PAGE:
Pittsburgh City Council Gives Preliminary Approval To Scooter Regulations
Pittsburgh City Council preliminarily passed legislation Wednesday morning that would require electric scooter riders to be 18 years old, travel no more than 15 miles per hour, and use roads with a speed limit of 25 miles per hour or less.
Supporters of the scooters say they give an option to people with limited transportation choices, since users do not need to be licensed drivers to ride the scooters, which can help them access bus stops and the light rail. But as scooters have become more common in the city this year, residents have complained about them being left on sidewalks and taking up parking spaces.
Councilor Anthony Coghill said they've been a nuisance to many other residents. He said he would like for the scooters to be used more recreationally than for actual transportation.
"To have them on the street taking up valuable parking spaces, for me, I think it's frustrating my constituents," Coghill said. "They're on sidewalks, they're laying down, I've moved a number of them ... ADA-accessible ramps are being blocked. So I'm not convinced they're used for the purpose of transportation for work."
But Karina Ricks, director of Department of Mobility and Infrastructure, said the scooters are making an impact in communities in and around Coghill's South Hills district.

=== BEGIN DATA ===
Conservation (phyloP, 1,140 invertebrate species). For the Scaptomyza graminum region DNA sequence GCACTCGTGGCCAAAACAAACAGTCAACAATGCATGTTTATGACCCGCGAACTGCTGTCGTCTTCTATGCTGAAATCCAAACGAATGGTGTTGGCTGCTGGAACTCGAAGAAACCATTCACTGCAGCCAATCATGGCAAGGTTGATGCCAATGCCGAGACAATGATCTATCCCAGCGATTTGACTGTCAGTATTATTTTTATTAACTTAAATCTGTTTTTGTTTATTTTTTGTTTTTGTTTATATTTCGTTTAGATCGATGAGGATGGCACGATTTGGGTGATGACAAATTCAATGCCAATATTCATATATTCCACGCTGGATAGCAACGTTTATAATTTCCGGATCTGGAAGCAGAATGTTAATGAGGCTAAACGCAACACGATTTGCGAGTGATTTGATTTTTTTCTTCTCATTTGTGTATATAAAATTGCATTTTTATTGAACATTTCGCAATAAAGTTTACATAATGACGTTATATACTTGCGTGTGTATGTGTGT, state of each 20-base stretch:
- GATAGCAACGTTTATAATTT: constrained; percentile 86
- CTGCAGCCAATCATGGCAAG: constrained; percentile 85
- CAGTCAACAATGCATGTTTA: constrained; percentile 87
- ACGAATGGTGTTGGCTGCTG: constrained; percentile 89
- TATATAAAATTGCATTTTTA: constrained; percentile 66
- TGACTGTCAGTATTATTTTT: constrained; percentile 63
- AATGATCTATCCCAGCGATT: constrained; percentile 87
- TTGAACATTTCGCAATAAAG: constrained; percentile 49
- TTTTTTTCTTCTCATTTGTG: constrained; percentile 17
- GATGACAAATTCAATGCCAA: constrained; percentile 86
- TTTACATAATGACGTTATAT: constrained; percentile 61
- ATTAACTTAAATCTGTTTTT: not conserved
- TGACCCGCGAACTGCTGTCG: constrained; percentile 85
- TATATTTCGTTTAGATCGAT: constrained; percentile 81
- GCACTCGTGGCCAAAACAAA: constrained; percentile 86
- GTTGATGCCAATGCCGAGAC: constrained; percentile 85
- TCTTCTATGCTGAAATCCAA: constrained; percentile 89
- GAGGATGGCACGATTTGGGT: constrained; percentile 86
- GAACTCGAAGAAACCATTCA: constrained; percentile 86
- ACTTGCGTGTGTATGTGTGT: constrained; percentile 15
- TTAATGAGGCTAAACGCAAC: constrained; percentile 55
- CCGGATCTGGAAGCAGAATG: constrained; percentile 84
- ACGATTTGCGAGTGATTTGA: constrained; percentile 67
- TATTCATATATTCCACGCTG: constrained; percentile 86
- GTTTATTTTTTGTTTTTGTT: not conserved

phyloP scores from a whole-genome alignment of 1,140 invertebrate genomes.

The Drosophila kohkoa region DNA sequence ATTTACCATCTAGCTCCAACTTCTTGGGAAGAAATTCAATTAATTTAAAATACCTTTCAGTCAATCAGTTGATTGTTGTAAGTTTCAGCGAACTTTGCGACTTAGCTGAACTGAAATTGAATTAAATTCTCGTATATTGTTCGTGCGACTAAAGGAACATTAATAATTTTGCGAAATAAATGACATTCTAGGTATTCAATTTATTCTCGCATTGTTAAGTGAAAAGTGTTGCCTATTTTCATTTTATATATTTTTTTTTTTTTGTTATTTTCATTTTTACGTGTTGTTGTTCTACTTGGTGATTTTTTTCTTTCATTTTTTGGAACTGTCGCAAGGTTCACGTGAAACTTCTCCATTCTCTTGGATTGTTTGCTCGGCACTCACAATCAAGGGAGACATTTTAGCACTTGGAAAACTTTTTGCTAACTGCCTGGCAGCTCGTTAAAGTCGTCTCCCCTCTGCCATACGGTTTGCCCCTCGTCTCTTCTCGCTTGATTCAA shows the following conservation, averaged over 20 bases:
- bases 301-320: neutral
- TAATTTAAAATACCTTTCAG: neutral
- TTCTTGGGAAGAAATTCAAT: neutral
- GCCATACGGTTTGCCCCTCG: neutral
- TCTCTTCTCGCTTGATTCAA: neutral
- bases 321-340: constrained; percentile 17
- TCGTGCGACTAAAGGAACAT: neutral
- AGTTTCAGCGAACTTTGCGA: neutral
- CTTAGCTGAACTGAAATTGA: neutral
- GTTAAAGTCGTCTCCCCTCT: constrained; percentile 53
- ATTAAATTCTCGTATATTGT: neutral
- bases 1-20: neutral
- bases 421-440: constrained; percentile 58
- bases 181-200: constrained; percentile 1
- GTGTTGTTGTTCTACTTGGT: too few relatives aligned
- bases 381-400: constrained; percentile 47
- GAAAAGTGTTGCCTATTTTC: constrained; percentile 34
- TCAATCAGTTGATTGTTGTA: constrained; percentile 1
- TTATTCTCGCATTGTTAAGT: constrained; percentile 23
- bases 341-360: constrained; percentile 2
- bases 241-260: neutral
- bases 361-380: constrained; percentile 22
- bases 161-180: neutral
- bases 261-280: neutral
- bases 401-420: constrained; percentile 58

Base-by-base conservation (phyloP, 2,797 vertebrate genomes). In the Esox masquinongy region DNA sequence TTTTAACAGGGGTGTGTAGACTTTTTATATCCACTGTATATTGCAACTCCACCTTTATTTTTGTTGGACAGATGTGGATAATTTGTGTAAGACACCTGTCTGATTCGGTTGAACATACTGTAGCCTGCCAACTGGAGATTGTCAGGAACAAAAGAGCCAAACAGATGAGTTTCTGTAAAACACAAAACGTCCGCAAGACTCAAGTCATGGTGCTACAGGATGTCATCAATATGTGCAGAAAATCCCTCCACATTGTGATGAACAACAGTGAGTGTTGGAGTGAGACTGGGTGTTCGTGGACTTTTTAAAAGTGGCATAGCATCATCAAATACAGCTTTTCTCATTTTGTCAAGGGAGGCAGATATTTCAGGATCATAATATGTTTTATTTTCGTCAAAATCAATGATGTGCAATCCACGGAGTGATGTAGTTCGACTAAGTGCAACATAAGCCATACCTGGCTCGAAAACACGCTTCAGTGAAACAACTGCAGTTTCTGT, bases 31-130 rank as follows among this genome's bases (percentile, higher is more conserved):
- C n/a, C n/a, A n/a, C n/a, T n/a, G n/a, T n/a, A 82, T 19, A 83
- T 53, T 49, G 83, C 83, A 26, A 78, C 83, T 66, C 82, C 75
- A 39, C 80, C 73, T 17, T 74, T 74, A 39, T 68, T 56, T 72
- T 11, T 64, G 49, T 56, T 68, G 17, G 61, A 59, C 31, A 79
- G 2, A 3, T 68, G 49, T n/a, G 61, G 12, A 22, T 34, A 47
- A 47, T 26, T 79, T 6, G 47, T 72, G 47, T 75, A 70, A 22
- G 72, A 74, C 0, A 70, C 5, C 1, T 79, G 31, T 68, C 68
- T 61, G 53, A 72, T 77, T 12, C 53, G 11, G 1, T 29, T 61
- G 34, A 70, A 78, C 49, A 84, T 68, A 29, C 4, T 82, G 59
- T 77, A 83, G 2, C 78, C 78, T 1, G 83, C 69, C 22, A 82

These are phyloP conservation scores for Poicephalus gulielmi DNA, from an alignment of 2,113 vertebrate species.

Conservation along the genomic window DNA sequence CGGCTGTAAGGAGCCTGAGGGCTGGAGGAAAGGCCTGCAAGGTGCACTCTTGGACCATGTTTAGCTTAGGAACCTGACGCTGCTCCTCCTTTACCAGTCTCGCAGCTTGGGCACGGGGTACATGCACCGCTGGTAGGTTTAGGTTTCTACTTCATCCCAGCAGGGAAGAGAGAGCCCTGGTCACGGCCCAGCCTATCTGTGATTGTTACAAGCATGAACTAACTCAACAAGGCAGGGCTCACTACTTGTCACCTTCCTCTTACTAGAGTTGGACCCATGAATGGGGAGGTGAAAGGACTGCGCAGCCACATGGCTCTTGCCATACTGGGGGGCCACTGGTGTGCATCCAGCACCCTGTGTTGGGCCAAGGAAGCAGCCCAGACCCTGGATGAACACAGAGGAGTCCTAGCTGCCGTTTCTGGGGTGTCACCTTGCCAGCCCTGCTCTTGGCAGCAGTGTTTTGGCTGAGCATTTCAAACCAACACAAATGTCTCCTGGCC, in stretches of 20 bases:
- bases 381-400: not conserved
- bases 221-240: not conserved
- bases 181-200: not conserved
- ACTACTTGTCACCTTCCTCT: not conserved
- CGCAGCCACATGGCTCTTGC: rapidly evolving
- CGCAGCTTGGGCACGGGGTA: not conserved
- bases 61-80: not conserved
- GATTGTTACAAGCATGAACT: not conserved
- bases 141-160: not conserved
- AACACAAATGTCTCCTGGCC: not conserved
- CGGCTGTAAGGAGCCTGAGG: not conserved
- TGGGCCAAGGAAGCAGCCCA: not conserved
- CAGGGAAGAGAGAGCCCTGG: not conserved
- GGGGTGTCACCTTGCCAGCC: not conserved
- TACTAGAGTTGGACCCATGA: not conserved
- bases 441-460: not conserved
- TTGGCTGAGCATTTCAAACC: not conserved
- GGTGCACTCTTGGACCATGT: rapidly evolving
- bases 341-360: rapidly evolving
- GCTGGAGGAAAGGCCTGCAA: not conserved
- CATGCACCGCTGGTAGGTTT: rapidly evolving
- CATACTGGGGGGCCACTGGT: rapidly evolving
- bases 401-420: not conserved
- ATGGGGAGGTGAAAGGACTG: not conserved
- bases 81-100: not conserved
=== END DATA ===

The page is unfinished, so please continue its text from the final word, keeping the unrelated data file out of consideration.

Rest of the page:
"You are in a very topographically challenging district and we have seen through the data we're tracking ... where the trips are originating from and where they're going to," Ricks said to Coghill. "And we see a strong trip pattern to and from the busways and light-hat users do not need to be licensed drivers to use the scooters, which can be important to access bus stops and the light-rail lines up and down those hills: Beltzhoover, Allentown, Knoxville, Carrick as well."
The new legislation codifies a state regulation that passed this summer. However, the city's proposed rules are stricter than those at the state level. The state allows scooter users to be as young as 16 years old, and allows scooters can be used in areas with a speed limit of up to 35 miles per hour.
Ricks said the city has received about 800 complaints about scooters, and if residents want to report scooter misuse or illegal parking, to call the city's 3-1-1 line, or report it directly to Spin, the company which operates the scooters, at email@example.com or 1-888-249-9698.
Council's final vote on the rules is set to take place next week.